Speeding up BIM-reconstruction of historical building with laser scanning
Author: Mikhail Anikushkin, Sergey Kotelnikov
It is challenging to meet quality requirements for reconstruction and modernisation of complex buildings projects. The more complex the building, the more time architects spend measuring. Manual measurements are, moreover, usually inaccurate and incomplete if access to certain parts of the structure is difficult to reach.
But, is there a better way to measure and obtain up-to-date as-built documentation?
The reconstruction of a 100-year-old historical building, located in the centre of Moscow, would have been a long and winding road if real estate developer, KR Properties, had not turned to 3D laser scanning experts at Trimetari Consulting. The laser scanning firm was able to obtain up-to-date as-built documentation with point cloud data, creating 3D models that allowed the reconstruction of a neglected two-storied building, with a former wine store on the first floor and wine stock in the basement, into exclusive loft-apartments.
Historical building: 3 steps to BIM with laser scanning
Architecture and engineering bureau Alllevels, the general reconstruction designer, noticed the basement floor of the historical building has a complex layout, and walls are uneven and deviated from the vertical. With Building Information Modelling (BIM) experience since 2013, Alllevels choose laser scanning as an effective measurement tool and Trimetari Consulting LLC as a service provider.
The project has been implemented in three steps:
- Laser scanning of the building
- Data processing to obtain a 3D BIM model and panoramas
- Reconstruction work of the project.
Field work and pre-processing: 10 times faster
With a surface of 7,000 square metres, the basement, two floors, and roof, were laser scanned during three days by two terrestrial laser scanners. The Leica ScanStation P20 was an excellent solution thanks to high speed, accuracy and panoramic images. According to the architects’ calculations, traditional measurements would have taken at least a month.
After Leica Cyclone REGISTER, software for registering and georeferencing laser scan data to a common coordinate system, data were exported both as spherical panoramas to Leica TruView and as coloured point clouds to Autodesk design software packages.
3D model for designers TruView panoramas for engineers and team
The first and most important task for data processing is to get an actual as-built model of the building in Autodesk Revit. To accelerate the process, Leica CloudWorx for Revit plug-in was used to automate the structures modelling, and efficiently visualise and create BIM models from large point cloud data sets, creating 2D and 3D drawings with Autodesk Revit.
Point clouds and as-builts model allow to calculate reconstruction works costs. For the reconstruction in Autodesk Revit, a very useful stage tool allows to specify in the project the key stages of the work and to link the erection and demolition of objects to them. A complete BIM model of all types of works is, thus, formed in one file with exact documentation and specifications. All the constructed objects are created on the new construction and all existing objects receive the stage of existing, and, if necessary, demolition can be indicated. This makes it possible not only to document different stages, but also to receive specifications and three-dimensional views with any element display settings.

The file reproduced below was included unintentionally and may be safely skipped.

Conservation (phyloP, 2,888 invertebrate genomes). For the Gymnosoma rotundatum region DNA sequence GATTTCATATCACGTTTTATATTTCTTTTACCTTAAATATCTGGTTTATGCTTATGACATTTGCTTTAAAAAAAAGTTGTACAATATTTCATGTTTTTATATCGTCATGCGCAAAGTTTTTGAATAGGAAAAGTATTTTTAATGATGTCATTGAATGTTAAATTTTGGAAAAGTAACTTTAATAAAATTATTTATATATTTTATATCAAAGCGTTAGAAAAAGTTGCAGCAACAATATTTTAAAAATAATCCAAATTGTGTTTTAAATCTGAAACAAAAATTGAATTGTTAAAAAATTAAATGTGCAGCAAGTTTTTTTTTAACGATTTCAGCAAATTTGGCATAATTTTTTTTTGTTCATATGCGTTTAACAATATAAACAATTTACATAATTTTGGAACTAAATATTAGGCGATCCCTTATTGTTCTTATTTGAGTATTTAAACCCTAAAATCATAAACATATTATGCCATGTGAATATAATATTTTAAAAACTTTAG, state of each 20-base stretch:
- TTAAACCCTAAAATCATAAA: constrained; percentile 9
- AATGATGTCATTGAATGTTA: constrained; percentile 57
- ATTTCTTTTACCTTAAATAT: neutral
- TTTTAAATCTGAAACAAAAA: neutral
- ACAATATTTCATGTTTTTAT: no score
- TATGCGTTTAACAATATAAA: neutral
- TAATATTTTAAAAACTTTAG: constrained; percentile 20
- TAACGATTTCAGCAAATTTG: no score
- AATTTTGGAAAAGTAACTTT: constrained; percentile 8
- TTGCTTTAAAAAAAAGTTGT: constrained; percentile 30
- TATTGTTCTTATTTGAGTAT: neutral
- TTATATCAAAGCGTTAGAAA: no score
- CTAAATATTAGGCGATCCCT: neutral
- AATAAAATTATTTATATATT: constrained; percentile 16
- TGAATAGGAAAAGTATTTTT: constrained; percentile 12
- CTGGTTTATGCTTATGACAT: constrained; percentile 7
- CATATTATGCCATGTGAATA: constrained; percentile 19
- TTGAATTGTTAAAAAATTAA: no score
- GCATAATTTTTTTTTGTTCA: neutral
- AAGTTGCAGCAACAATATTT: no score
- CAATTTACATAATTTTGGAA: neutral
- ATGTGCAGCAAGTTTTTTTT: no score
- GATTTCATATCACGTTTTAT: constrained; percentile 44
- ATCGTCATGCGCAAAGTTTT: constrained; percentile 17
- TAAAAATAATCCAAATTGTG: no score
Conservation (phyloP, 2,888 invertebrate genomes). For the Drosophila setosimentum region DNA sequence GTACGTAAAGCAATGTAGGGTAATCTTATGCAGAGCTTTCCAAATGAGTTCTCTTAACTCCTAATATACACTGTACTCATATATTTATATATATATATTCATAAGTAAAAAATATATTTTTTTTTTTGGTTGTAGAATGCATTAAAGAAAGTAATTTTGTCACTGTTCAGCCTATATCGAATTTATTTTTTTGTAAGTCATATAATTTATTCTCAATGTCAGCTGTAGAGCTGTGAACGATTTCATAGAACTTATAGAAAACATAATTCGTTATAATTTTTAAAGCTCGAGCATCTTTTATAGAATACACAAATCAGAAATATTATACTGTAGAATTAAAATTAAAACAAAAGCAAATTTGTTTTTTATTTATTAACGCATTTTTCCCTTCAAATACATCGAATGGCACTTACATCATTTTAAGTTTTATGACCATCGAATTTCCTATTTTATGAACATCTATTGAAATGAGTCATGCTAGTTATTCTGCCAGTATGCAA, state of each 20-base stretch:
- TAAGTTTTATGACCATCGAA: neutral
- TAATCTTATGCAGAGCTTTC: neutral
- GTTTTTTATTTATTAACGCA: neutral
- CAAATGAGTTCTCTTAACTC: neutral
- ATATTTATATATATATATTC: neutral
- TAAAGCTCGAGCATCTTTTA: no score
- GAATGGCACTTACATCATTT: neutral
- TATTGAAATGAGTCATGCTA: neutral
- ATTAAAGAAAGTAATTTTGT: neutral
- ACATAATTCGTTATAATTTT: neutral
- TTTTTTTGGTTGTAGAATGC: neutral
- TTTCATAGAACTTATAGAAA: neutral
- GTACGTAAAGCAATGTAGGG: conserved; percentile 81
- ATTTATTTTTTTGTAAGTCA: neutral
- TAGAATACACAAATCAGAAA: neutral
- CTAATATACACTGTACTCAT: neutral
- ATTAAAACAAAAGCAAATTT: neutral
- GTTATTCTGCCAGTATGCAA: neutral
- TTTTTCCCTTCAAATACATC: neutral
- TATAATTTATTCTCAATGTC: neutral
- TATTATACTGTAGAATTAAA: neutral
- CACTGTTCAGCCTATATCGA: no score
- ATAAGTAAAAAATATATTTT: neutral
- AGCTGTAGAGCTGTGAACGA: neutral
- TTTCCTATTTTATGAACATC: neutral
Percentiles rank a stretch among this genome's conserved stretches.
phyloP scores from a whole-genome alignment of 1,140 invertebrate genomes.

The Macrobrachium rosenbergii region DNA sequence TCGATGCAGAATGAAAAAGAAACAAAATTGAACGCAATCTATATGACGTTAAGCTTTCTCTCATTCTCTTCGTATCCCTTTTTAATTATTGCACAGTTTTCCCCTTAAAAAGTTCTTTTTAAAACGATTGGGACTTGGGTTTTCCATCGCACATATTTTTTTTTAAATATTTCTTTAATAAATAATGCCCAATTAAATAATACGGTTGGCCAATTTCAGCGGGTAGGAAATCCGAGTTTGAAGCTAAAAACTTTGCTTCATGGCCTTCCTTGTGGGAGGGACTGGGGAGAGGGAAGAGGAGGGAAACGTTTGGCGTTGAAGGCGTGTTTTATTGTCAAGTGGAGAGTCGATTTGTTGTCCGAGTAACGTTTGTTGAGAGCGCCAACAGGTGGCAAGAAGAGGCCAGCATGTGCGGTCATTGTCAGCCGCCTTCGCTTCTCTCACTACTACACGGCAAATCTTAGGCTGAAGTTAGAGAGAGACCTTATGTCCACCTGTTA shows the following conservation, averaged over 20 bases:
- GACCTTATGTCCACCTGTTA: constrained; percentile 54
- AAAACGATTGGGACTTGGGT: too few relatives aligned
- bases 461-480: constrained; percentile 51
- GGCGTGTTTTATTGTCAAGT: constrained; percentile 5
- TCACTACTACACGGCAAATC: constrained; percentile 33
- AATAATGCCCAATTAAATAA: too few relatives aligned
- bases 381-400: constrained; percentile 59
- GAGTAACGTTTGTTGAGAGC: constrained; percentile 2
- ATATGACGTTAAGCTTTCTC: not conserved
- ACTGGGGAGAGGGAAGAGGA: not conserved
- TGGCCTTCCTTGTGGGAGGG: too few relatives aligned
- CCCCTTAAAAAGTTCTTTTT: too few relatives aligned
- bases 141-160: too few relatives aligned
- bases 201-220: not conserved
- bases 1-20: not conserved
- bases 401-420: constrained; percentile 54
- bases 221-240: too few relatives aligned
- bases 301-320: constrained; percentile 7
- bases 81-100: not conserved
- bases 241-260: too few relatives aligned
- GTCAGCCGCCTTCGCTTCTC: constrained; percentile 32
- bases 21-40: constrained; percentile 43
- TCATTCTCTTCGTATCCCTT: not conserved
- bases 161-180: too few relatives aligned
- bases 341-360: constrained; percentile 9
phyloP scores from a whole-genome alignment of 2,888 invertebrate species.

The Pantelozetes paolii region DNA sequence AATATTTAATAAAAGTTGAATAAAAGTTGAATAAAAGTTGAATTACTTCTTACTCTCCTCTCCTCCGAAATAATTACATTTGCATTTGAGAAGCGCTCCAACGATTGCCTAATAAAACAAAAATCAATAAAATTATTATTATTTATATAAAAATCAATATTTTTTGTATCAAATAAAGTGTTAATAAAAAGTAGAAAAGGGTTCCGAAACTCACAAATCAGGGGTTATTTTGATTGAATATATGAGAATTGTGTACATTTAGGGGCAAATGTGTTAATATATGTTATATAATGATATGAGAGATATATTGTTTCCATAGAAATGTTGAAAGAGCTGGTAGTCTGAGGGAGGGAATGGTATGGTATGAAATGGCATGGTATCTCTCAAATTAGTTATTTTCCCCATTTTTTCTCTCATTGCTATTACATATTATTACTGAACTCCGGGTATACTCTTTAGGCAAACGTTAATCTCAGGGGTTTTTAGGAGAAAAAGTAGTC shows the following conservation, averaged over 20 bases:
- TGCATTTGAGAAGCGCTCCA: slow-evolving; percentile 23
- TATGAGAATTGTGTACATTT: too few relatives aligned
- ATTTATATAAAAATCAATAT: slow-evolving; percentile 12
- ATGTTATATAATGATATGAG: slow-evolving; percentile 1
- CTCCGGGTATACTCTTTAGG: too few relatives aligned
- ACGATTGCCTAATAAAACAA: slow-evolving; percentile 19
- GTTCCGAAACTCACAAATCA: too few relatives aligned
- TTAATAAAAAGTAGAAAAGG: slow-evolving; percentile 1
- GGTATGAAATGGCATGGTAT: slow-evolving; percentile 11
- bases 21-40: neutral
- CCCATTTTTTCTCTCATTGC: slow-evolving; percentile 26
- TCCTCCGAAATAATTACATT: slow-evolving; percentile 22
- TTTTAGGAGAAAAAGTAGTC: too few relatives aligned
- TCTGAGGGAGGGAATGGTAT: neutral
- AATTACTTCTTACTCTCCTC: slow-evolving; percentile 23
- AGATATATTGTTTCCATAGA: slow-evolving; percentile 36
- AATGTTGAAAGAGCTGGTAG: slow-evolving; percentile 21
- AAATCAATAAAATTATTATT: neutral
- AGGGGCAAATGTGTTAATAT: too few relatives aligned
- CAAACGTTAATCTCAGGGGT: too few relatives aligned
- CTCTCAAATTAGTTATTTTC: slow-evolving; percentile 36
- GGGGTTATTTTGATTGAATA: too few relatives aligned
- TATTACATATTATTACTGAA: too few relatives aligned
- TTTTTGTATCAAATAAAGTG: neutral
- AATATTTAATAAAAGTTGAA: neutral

Many simple measurement tasks were, furthermore, solved by using only spherical panoramas in TruView. The software to access, view, analyse and collaborate using digital reality data was especially useful for analysing existing utilities located in the basement.
“It was the first reconstruction project, in my practice, that does not require any additional final measurement. If we need something, it was enough to open TruView or use the point cloud. No need to go onsite more than one time,” said Alexander Sokolov, main architect of Alllevels bureau.
The software allows to view panoramas from any laser scanner, make measurements and insert annotations, simplifying interaction with the customer and teamwork. Engineers can look and measure in detail using spherical panoramas in the office, significantly reducing labour costs.
New time schedule for reconstruction with laser scanning
The reconstruction of this historical building is a clear example on how geospatial surveying technologies can speed up reconstruction works. Thanks to laser scanning and point cloud software, the project was completed in only three months, which is significantly faster than a traditional approach:
- Field work was completed in three working days instead of a month
- 3D model creation took 30 days instead of three months
- Design was completed in two months instead of four months.
The final stage of data processing and the creation of drawings and models, is a long time-consuming process, especially if additional measurements and recalculations are required. These problems are solved by laser scanning, allowing not only to automate the measurement process, but also to provide the output data in an appropriate format.
Laser scanning is the most suitable technology for designers and architects, offering the following advantages:
- Accuracy and level of detail
- High automation during the field work
- Strong interaction with CAD environment.
A BIM reconstruction and modernisation project, based on laser scanning data, is not only fast and accurate, but also enables a new level of design workflow and interaction between all project stakeholders.